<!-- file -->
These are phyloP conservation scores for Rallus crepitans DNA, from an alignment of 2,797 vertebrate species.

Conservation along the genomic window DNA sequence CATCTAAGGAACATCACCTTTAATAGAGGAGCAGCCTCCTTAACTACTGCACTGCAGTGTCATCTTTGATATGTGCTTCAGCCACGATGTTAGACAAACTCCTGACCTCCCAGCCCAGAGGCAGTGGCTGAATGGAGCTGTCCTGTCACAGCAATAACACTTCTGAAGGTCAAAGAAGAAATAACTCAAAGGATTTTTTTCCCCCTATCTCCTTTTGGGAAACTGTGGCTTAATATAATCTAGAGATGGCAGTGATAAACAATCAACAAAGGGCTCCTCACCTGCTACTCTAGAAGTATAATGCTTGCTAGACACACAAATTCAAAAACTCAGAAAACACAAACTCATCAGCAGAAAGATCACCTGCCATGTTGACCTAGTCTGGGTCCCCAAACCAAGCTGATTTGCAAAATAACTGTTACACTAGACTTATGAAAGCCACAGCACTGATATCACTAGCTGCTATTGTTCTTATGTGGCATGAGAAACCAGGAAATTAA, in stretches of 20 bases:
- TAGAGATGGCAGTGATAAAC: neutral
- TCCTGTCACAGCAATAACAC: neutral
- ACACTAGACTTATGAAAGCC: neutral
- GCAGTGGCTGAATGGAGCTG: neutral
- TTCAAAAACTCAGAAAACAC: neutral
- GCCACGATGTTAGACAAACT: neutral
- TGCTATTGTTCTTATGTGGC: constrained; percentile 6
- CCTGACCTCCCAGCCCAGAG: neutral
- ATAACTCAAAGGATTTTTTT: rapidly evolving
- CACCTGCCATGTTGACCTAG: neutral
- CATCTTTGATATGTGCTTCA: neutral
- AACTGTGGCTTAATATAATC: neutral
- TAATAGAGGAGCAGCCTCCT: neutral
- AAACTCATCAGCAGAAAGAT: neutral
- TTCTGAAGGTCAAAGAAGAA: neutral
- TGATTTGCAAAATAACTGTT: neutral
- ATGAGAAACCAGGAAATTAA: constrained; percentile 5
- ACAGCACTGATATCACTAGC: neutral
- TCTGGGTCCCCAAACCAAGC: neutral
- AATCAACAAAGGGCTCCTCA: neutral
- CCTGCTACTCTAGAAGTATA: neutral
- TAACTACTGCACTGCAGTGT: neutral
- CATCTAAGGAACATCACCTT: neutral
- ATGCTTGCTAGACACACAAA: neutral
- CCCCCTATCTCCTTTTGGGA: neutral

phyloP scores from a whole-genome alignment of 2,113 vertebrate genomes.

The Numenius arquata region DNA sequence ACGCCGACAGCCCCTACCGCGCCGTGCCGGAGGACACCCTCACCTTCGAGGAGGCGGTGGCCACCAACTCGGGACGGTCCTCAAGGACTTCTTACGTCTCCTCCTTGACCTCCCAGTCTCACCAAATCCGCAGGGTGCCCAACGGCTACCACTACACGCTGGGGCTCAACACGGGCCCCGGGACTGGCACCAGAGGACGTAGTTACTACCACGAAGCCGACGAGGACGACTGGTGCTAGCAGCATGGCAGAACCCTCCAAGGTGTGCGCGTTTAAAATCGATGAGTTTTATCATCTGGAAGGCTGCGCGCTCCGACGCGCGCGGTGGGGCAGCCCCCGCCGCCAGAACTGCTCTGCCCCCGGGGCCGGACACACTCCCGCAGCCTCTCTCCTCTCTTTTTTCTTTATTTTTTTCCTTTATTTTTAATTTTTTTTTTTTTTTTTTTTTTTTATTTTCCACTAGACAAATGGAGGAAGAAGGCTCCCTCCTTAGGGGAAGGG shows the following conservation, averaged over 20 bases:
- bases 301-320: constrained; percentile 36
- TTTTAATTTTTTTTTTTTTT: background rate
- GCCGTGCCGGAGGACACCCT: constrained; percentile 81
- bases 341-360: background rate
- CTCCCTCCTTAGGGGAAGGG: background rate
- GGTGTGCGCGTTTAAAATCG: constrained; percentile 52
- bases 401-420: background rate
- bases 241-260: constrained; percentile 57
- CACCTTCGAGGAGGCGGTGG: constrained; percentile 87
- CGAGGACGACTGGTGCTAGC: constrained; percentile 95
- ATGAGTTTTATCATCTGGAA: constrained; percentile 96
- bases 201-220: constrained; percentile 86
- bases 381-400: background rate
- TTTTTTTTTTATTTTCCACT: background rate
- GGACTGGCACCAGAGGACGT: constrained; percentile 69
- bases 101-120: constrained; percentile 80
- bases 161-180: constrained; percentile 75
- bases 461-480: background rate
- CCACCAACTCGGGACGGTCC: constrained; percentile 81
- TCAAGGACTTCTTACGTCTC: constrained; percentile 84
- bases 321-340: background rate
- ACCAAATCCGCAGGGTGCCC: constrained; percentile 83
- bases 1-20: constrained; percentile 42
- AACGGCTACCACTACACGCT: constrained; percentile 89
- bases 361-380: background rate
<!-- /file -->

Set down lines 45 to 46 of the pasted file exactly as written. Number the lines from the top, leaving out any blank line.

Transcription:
- bases 101-120: constrained; percentile 80
- bases 161-180: constrained; percentile 75